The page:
It’s been a year since Money named Apex the country’s No. 1 place to live, putting an Apex family on the national magazine’s cover and serving as a source of civic pride and celebrations.
But town leaders are divided about how the distinction has affected the town, positively or negatively.
It’s hard to pinpoint the direct effects of the honor, given how quickly Apex was growing in the years before it drew the national attention and how it’s continued to grow since then.
Everything the magazine cited to explain why Apex is the No. 1 small town in the country happened before the magazine went to print, including its downtown, community spirit, affordable housing and proximity to universities and Research Triangle Park.
“We got to be No. 1 without the No. 1 rating,” said Apex Town Councilman Bill Jensen, who looks upon the distinction unfavorably. “What it did, for the most part, is get the attention of a lot of national builders who want to swoop in here, put in a bunch of houses, and leave.”
Other town officials, including Apex’s director of economic development, Joanna Helms, also pointed to the real estate market as the segment that likely benefited most from the ranking. But the town’s efforts to recruit businesses, she said, haven’t seen a significant boom. Helms said quality of life is important for businesses looking to relocate, but not as important as cost or proximity to universities and other resources.
“I’d love it if I can tell you we had 10 businesses who said, ‘We saw the article; we’d love to be in your town,’ ” Helms said. “But usually we’re the ones who bring it up. We usually throw it in our promotional packets. Having that accolade can’t hurt.”
The Apex Chamber of Commerce, which also functions as the town’s visitors center, may be best positioned to view the effects of the honor. Shannon Flaherty, the chamber’s executive director, said the ranking is a recurring theme in her conversations with visitors.
“We’ve seen an influx of people, visitors from around the country, who have quoted the No. 1 ranking and said that’s one of the reasons they came here,” Flaherty said. “We’ve seen that a lot.”
Flaherty also said the Chamber has seen an increase in both membership and member attendance at events in the past year, perhaps because businesses sense that they can benefit from that influx if they’re more closely associated with what is often the first place tourists stop in town.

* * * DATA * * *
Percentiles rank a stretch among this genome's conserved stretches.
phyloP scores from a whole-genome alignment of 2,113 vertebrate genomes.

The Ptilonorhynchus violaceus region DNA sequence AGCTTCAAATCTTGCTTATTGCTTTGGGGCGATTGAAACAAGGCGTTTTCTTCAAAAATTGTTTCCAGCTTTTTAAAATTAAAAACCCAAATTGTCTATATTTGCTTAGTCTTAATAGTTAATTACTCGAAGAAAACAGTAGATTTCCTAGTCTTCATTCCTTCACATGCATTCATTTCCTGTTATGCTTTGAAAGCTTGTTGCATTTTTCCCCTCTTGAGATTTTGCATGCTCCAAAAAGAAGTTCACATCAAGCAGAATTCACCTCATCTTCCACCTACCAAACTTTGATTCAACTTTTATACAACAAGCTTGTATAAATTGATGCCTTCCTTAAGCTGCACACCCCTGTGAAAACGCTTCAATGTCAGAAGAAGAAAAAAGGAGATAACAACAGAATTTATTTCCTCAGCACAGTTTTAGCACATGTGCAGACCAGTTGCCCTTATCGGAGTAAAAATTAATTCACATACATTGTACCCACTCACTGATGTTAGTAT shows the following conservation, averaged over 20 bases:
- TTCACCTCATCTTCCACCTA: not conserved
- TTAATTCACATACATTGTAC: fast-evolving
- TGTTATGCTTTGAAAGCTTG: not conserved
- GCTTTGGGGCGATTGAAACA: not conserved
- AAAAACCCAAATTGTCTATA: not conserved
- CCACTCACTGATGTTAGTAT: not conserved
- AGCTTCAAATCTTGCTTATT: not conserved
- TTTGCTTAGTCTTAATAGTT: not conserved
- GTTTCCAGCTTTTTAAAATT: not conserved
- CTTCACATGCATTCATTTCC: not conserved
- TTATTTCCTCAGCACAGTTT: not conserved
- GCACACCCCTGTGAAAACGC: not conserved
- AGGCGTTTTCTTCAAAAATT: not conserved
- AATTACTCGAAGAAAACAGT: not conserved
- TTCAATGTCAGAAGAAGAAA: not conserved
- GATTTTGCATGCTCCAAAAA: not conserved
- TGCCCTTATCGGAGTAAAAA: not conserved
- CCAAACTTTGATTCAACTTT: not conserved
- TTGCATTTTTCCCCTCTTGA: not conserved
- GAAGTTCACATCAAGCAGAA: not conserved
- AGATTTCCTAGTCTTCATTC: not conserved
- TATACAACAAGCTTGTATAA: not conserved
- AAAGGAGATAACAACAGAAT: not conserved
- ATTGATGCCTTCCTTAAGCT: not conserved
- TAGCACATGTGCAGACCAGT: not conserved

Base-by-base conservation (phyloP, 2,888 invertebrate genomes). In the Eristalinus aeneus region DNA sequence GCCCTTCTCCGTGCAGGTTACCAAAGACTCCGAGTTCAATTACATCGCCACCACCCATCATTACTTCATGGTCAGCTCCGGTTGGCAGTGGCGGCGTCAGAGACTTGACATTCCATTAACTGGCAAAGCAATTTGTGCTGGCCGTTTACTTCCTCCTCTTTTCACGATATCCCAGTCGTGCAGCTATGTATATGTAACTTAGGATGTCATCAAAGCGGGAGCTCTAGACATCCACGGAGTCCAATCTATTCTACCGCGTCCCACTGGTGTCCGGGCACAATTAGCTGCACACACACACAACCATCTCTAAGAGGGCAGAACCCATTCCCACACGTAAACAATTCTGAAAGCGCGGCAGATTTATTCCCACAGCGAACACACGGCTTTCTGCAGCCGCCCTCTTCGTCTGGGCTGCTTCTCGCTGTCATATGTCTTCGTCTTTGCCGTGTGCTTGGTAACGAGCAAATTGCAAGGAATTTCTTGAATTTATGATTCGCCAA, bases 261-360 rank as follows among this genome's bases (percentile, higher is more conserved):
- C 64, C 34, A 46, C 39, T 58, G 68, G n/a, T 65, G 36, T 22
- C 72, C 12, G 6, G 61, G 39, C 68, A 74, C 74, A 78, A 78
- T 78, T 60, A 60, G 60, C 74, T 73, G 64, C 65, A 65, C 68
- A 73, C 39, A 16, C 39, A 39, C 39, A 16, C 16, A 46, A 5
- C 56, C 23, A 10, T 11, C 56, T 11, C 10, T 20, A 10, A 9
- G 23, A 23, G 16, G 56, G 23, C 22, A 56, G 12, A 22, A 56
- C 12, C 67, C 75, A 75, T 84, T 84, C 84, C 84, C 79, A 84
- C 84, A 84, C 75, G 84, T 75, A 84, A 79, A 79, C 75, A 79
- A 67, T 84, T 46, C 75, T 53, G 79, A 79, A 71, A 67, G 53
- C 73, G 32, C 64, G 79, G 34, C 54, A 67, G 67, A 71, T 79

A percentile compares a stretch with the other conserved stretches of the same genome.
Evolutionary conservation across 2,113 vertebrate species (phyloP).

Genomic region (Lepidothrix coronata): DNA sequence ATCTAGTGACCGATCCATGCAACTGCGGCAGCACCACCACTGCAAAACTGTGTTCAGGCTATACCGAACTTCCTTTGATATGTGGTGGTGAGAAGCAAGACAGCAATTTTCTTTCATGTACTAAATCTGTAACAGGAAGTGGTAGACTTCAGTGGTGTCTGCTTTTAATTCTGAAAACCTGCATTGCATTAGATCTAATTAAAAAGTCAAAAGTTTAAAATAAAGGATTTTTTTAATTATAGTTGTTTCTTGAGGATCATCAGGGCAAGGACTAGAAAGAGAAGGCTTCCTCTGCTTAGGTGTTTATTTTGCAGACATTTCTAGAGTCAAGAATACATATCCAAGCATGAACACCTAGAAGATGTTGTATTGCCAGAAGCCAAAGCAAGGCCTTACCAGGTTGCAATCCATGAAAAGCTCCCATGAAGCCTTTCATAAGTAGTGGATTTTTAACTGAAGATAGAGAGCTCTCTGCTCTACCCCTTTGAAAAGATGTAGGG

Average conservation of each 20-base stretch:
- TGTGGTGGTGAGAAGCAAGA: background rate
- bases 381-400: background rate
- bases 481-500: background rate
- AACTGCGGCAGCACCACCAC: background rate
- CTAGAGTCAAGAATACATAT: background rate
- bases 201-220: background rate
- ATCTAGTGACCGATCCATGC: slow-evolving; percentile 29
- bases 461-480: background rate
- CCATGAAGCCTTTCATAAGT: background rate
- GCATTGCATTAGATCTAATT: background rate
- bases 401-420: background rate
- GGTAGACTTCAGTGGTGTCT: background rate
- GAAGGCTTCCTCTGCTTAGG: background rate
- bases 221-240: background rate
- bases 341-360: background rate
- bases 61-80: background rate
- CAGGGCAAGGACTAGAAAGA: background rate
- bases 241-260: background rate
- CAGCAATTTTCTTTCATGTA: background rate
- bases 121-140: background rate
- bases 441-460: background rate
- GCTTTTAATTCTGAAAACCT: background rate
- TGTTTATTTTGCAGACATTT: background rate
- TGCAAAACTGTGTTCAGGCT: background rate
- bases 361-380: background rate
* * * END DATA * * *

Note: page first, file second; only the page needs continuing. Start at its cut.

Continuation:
Despite the few outcomes shaped directly by the honor, Apex Mayor pro tem Nicole Dozier said she thinks it has bolstered town pride.
“I had a friend in from Georgia, and we took her downtown,” Dozier said. “That’s not something people used to do, driving around Apex like you would in Atlanta. We saw people walking around wearing Apex T-shirts, and she said she’d never seen that before. To her, that meant people had so much pride in the town, like it was a school or a team they loved.”
For some residents, the ranking represents confirmation of something they had long suspected – that Apex had arrived. In that situation, the only real change since last August has been the spotlight, which Dozier said she’s been somewhat wary of as she tries to remain focused on the day-to-day minutiae of governance.
“We can’t lose sight of smaller things like holes in the pavement for the bigger picture of goal-setting,” Dozier said.
Like Dozier, Apex Town Manager Drew Havens said he takes pride in the honor – he has a copy of the magazine cover hanging in his office – but doesn’t use it as a reason for self-congratulation.
“The reality of that ranking is, at least in my somewhat cynical mind, is that the ranking is done by someone looking to sell magazines, and they do,” Havens said. “Whether we get another magazine ranking or not, we should aspire to be No. 1 all the time.”
With pride comes an increased pressure on elected officials from residents, Jensen said, who sometimes use the ranking to attack decisions they don’t find befitting of the country’s best place to live. That forces the town to balance the town’s already exemplary qualities with the reality that growth is occurring and will continue to occur – sometimes in ways inconvenient to current residents.
“When they think we’re doing something wrong, they tell us, ‘We’re the No. 1 town, how can you be doing that to us?’ ” Jensen said. “But everything’s a tradeoff: How can we bring the people in and keep the quality of life?”
Gargan: 919-460-2604; @hgargan